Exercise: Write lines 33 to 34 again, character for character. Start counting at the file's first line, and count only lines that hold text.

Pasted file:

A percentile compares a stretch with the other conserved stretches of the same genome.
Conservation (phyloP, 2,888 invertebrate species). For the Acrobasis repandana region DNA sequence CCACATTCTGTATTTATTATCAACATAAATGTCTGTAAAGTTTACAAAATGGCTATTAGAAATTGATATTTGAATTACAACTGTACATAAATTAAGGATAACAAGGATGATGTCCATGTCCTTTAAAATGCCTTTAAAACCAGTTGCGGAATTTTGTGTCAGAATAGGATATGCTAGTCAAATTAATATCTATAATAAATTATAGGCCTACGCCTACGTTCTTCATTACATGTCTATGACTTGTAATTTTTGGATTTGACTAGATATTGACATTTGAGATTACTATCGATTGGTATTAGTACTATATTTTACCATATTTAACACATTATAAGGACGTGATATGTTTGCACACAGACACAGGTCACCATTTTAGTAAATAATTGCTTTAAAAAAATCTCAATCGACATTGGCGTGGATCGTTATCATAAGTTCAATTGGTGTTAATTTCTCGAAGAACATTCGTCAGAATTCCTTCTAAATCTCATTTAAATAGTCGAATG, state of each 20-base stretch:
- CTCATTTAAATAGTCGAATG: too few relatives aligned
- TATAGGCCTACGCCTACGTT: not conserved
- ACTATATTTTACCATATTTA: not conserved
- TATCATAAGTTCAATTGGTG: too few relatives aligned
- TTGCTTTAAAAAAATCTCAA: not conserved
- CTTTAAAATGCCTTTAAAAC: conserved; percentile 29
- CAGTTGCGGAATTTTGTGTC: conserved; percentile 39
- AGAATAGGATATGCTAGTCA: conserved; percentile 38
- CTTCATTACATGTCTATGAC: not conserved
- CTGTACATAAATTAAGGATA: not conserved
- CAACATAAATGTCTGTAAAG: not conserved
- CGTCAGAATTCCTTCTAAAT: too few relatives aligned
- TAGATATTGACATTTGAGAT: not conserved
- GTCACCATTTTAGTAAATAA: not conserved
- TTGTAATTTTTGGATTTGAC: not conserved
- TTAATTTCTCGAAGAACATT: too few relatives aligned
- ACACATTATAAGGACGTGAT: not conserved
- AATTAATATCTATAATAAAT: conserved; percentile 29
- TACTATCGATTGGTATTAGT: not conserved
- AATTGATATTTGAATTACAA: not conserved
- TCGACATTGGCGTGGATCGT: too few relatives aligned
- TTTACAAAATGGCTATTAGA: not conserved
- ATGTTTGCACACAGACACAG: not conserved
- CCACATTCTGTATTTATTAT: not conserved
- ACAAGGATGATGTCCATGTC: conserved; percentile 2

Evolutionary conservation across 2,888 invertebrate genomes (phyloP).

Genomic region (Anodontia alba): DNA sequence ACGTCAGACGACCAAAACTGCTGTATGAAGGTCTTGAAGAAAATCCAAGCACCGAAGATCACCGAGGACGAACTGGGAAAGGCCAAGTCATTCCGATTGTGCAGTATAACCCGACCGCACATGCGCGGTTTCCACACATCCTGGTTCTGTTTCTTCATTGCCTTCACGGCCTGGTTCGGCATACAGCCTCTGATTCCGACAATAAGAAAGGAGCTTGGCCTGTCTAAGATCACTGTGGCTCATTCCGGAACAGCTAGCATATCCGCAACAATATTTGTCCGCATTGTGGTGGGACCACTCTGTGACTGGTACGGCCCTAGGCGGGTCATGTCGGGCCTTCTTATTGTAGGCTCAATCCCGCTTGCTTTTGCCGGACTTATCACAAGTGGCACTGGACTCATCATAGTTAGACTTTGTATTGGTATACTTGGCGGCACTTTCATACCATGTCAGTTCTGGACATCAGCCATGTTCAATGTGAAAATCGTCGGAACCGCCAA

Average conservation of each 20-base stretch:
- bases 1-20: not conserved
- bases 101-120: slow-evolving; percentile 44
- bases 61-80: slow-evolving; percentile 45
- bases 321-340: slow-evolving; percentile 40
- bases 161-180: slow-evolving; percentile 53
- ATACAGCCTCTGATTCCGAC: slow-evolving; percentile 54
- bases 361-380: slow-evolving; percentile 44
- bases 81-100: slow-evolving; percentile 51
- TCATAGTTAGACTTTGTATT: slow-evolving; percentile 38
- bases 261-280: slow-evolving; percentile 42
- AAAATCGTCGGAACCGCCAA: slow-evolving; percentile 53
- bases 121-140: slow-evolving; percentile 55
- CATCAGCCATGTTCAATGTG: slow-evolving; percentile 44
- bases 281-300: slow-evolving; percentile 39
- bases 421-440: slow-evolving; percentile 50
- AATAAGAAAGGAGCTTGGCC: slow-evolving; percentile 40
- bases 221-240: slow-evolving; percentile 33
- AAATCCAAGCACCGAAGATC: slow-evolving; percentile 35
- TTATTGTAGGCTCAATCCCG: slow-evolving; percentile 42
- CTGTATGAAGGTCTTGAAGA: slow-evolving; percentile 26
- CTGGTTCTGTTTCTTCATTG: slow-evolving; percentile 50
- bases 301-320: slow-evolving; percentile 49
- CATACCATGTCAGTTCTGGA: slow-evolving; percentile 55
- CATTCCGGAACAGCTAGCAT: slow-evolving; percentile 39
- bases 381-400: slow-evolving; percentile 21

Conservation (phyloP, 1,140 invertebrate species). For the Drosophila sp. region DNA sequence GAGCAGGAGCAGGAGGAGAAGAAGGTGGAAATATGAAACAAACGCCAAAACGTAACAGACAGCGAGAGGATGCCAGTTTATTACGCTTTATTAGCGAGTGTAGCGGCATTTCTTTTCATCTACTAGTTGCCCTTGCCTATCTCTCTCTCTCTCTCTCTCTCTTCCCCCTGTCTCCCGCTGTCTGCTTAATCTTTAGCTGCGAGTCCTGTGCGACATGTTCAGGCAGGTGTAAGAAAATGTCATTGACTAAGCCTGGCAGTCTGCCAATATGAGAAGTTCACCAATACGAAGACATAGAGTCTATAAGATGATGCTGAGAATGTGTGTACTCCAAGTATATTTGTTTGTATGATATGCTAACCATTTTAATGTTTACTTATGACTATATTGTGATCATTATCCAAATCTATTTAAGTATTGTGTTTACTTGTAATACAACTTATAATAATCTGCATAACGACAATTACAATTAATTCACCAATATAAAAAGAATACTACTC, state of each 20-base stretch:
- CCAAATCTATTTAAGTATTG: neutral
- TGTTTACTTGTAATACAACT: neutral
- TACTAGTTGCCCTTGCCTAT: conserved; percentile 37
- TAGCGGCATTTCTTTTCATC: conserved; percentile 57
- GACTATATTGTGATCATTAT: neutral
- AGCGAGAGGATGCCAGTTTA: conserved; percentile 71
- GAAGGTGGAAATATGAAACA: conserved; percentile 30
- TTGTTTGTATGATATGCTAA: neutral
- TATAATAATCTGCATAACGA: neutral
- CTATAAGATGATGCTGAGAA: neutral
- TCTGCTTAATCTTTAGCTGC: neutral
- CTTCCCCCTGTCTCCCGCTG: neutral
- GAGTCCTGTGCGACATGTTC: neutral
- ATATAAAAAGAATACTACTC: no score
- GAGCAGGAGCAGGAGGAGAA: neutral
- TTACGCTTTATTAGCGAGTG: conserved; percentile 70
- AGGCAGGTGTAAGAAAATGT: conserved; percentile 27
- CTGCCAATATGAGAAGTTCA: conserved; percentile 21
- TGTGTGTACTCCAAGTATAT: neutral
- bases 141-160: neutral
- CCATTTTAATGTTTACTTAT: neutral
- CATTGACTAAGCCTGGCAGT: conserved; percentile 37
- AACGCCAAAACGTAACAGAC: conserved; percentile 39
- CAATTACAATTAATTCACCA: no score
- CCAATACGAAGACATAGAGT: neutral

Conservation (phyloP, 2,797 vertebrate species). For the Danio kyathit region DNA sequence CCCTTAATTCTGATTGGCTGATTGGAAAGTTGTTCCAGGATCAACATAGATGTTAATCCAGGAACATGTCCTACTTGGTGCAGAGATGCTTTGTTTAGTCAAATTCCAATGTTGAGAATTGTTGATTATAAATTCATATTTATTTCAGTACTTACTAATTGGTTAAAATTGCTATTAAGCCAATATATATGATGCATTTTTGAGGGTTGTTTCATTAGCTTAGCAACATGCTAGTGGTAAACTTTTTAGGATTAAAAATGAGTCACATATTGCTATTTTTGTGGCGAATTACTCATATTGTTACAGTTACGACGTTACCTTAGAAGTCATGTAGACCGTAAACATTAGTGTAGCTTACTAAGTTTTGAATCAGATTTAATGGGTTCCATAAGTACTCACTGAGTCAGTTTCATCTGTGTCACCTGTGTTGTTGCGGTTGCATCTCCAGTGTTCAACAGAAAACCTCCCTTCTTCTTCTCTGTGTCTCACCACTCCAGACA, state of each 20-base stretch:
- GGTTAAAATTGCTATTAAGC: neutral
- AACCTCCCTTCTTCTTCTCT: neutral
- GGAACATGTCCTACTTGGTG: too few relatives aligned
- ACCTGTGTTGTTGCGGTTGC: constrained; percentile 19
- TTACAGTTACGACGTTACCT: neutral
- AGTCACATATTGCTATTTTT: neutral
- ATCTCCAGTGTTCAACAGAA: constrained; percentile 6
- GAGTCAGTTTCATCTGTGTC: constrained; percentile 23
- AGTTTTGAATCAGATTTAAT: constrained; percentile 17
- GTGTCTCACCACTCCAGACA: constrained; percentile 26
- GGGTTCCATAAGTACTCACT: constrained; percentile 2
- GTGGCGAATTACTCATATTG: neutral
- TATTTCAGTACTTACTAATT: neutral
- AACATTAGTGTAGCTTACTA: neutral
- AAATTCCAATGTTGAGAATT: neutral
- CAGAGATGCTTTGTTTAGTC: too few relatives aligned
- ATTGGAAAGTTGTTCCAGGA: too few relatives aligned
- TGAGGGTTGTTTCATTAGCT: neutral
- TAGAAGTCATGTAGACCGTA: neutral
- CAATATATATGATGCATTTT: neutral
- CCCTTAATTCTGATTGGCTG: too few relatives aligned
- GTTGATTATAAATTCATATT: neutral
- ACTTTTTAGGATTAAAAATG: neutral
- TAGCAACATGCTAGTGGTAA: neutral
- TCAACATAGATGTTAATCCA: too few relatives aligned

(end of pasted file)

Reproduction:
- bases 61-80: slow-evolving; percentile 45
- bases 321-340: slow-evolving; percentile 40